Summary List PlacementDemocrats are pushing for a $15 federal minimum wage, over double the current rate of $7.25 (which was enacted in 2009).
Under the proposed wage increase, nearly 32 million Americans — 21% of America’s total workforce — would get a raise, according to a report from the Economic Policy Institute (EPI). As Insider’s Grace Dean reported, the raise would benefit nearly one-third of Black workers, and six out of 10 working women. Overall, 23% of those who would benefit from the raise are Latino and Black women.
And almost half of the families who would be impacted by the raise rely on at least one safety net program. Higher wages would provide more relief for families. According to the EPI report, increases to the minimum wage reduce child abuse and teenage pregnancy, and improve infant health.
The relief to families would also lead to some relief for safety net programs. A study from the UC Berkeley Labor Center found that nearly half of families who would see a pay bump rely on at least one such program like SNAP or Medicaid, and $100 billion in taxpayer money goes towards those families. A higher minimum wage would both put more money in families’ pockets, and provide some relief for those programs as those families would rely on them less.
Read more: How Bernie Sanders hopes to make the $15 minimum wage a reality — whatever happens with Joe Biden’s stimulus
How far $15 would actually go
The value of $15 really depends on where you live. It is more expensive to live in some states than others.
To look at how much $15 is worth across the US, we can use regional price parities from the US Bureau of Economic Analysis. According to the BEA website, this “allows comparisons of buying power” among different places in the US. That is, we can look at how expensive goods and services are in a state or city, relative to average national prices.
Based on 2019 data, the most recent year available, 17 states have regional price parities above the national average. For instance, Hawaii has the highest regional price parity of 119.3. That is, Hawaii’s state price level is 19.3% higher than the overall national average and $15 would really be worth $12.57 in the state. In Florida, which is gradually raising its minimum wage to $15 by 2026, the value of $15 is $14.85, given that its regional price parity is 101, meaning prices are 1.0% above the national average.
The following map shows what $15 really means where you live, based on an adjusted value using regional price parities.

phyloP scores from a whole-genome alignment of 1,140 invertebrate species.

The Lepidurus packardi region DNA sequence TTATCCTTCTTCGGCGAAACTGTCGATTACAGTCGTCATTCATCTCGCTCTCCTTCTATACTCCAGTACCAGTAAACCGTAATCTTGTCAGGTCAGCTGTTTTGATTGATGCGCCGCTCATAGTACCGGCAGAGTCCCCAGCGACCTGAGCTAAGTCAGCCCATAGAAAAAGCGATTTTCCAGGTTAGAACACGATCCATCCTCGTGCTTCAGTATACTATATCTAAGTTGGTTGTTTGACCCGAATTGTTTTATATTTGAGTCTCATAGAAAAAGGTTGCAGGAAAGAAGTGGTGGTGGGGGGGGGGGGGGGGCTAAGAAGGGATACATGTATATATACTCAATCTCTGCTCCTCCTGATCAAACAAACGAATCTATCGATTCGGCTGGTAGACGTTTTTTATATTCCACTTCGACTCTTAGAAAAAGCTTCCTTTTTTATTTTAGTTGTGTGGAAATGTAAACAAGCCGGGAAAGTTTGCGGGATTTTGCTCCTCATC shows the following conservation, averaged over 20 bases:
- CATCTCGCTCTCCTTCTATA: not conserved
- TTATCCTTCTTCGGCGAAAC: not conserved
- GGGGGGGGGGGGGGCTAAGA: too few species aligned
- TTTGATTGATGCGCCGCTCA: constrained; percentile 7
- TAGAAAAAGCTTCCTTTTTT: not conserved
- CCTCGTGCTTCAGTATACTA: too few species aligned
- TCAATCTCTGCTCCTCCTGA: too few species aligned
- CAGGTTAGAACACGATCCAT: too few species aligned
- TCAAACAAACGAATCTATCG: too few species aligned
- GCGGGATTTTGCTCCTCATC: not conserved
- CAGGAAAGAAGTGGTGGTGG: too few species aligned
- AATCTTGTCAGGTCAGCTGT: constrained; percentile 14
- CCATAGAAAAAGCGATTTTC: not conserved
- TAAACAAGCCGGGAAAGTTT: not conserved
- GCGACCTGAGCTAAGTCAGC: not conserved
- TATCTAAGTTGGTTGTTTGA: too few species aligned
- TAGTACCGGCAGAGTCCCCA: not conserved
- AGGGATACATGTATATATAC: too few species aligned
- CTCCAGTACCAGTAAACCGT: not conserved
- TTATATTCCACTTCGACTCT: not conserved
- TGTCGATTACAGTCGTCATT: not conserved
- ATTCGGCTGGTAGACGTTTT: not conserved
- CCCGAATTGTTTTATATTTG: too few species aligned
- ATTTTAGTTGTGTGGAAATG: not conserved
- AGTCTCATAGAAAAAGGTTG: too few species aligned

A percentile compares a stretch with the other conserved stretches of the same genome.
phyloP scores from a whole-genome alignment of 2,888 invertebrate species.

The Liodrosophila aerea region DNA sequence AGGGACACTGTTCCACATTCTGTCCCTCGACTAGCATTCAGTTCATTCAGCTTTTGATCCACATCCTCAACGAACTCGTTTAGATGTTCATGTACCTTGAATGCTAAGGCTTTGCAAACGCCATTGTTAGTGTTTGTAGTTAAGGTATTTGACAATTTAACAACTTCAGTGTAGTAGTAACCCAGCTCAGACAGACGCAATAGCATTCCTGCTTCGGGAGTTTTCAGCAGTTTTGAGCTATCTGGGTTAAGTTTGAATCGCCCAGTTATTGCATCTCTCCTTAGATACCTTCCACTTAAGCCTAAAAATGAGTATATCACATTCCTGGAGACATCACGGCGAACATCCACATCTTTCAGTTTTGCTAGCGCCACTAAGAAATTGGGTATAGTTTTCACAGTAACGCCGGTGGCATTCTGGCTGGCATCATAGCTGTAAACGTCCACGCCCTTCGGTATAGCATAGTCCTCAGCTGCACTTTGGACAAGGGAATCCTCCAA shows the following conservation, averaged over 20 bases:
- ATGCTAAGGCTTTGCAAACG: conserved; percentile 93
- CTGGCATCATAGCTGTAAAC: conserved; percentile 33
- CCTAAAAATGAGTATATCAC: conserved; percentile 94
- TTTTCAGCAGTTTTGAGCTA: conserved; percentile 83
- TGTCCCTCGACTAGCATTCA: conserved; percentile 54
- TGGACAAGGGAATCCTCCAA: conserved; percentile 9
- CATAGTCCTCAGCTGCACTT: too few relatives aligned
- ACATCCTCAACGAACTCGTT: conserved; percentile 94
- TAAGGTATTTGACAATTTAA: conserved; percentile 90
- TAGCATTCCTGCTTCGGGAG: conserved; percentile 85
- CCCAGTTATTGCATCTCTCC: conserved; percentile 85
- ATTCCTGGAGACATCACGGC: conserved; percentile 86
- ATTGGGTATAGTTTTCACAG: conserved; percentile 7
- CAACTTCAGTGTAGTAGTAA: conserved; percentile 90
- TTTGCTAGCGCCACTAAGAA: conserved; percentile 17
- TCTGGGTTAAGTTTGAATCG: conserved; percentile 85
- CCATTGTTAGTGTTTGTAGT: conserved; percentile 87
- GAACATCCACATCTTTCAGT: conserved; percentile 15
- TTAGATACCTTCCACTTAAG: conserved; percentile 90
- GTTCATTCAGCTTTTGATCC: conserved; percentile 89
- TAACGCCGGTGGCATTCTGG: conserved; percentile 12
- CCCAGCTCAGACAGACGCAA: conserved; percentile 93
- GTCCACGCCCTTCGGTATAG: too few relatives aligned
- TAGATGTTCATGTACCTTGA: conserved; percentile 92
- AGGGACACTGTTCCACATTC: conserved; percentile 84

Among the states and DC, the price level in Delaware is closest to the national average. The value of $15 in that state is $15.09.
“In the most expensive states costs are 15%-20% above the national average, while these costs are 15%-20% lower than average in the most affordable states,” Felix Koenig, assistant professor of economics at Carnegie Mellon University’s Heinz College told Insider in an email. Koenig said that implied that $1 “buys approximately 40% more in the cheapest states compared to spending it in the most expensive state.”
Read more: Florida residents voted for a $15 minimum wage. Here’s how much $15 is really worth in the Sunshine State and other states and cities that have increased their minimum wage.
Koenig also noted that cost of living changes over time and “inflation typically increases living costs and thus erodes the value of the [minimum wage] over the years.”
“How much workers will benefit from $15 [minimum wage] thus depends on how soon this policy is introduced, how much prices rise in the meantime, and how often it gets uprated in subsequent years,” Koenig said.
Despite the varying cost of living throughout the nation, a $15 per hour minimum wage would help millions of workers, and the Economic Policy Institute writes that the average affected worker who works year-round would receive “an extra $3,300 a year.”
And EPI notes about 3 in 5, or 59%, of “workers whose total family income is below the poverty line would receive a pay increase if the minimum wage were raised to $15 by 2025.”
Read more: Workers lost $3.7 trillion in earnings during the pandemic. Women and Gen Z saw the biggest losses.
A $15 minimum wage as a salary floor, not ceiling
But even with some states being more expensive to live in, one economist said having a federal floor is a good start.
“I actually think our current system is appropriate: we set a federal floor, and then states can set wages above that. The federal floor is the absolute minimum an employer should be allowed to pay someone for an hour’s worth of labor,” Ben Zipperer, an economist with EPI, wrote in an email to Insider. “In fact, EPI’s Family Budget Calculator shows that this year a single adult in virtually every area of the country will need at least $15 per hour in wages in order to make ends meet.”
And even the Raise the Wage Act would only incrementally increase the minimum wage over time; it wouldn’t reach $15 an hour until 2025. In 2021, it would only rise to $9.50 from $7.25, although several states have raised their respective minimum wages this year.
Someone working full-time at $9.50 an hour would make $19,760 an year — nearly $7,000 above the poverty line for a single-person household. SEE ALSO: How Bernie Sanders hopes to make the $15 minimum wage a reality — whatever happens with Joe Biden’s stimulus
DON’T MISS: A $15 minimum wage would barely hurt business and be life-changing for many workers
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